Where to Find it: Yarrow is a versatile and hardy plant that can be found growing across the continent, from Canada to Mexico. It is especially prevalent in grasslands, meadows, open woods, and along roadsides but it can also grow in rocky or sandy soils, making it well-suited for a variety of landscapes.
Medicinal Uses: Yarrow has been traditionally used in herbal medicine for its potential health benefits. It is believed to have anti-inflammatory, analgesic (pain-relieving), and antiseptic properties. Yarrow preparations, such as teas, tinctures, and poultices, have been used to address various conditions, including digestive issues, menstrual discomfort, and wounds. However, yarrow is most commonly known for its use in promoting wound healing. The plant contains compounds that may help stop bleeding and support the clotting process when applied topically.
St. Johns Wort
St. John’s wort, scientifically known as Hypericum perforatum, is a flowering plant that has been used historically for its potential medicinal properties.
Appearance: This plant can be identified by its opposite elliptical leaves covered in small translucent dots that resemble perforations when held up to the light. The plant produces bright yellow flowers with five petals and numerous dark reddish-brown stamens, typically blooming around the summer solstice while growing to a height of about 1 to 3 feet. One way to differentiate St. John’s wort from other plants is by checking for the presence of red or purple pigments and a distinct aroma when the plant is crushed.
Where to Find it: St John’s Wort can be found in open areas, meadows, and along roadsides in full sun.
Medicinal Uses: This plant is traditionally used to address mood-related conditions such as depression and anxiety. It is believed to possess antidepressant properties due to compounds like hypericin and hyperforin, which may impact neurotransmitter activity. Additionally, its oil, derived from the plant’s flowers, has been applied topically to minor wounds, burns, and skin irritations due to its anti-inflammatory and wound-healing properties. However, caution is advised as St. John’s wort can interact with certain medications, and consult a healthcare professional before use is recommended.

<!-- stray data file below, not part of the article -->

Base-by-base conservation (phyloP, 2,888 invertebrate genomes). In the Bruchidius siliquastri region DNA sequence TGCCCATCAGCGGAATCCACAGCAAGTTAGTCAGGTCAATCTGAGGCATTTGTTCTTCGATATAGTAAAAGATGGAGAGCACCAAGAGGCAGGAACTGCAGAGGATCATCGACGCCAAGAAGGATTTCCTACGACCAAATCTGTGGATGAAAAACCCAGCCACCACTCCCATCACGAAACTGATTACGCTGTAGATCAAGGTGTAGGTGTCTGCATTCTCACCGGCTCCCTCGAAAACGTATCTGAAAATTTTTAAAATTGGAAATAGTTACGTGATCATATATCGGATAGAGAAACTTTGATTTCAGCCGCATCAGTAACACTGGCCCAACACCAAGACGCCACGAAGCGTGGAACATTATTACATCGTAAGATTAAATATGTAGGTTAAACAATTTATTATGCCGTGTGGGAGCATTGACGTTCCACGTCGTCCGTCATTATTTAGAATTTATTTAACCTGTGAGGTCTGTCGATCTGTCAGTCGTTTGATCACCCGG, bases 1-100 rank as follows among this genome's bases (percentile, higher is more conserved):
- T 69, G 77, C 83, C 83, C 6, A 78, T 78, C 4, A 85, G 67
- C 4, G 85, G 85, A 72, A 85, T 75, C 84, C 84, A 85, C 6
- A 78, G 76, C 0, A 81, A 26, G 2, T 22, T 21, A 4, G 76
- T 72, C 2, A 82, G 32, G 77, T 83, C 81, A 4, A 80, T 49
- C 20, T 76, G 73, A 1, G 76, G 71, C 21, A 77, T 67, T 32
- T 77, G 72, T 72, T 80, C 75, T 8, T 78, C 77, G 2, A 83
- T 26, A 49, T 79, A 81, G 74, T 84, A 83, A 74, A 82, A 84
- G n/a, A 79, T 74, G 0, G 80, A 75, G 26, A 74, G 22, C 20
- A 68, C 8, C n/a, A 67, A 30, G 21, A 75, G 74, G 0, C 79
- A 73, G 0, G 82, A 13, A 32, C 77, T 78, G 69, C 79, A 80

Arnica refers to a group of flowering plants in the genus Arnica, particularly Arnica montana, which is the most commonly recognized species and is known for its traditional medicinal uses.
Appearance: Arnica plants typically have bright yellow or orange-yellow flowers that resemble daisies. The flowers are often daisy-like with petals surrounding a central disk. The plant’s leaves are usually basal, meaning they grow in a rosette at the base of the stem.
Where to Find it: This plant is native to Europe and parts of North America and is found in various habitats with cool and temperate climates such as meadows, grasslands, and mountainous regions with well-draining soil and moderate sunlight.
Medicinal Uses: Usually applied to the skin as a cream, salve, gel oil, or tincture, arnica is often used to soothe muscle aches and sprains, reduce bruising and inflammation, and heal wounds.
It’s incredibly beneficial to carry a plant guide with you while foraging to help with identification. If you’d like to learn more about medicinal plants and their uses, consider taking a Wilderness Herbal First Aid course. It’s important to always consult with a medical professional before consuming any medicinal plants as they can interact with certain medications and conditions.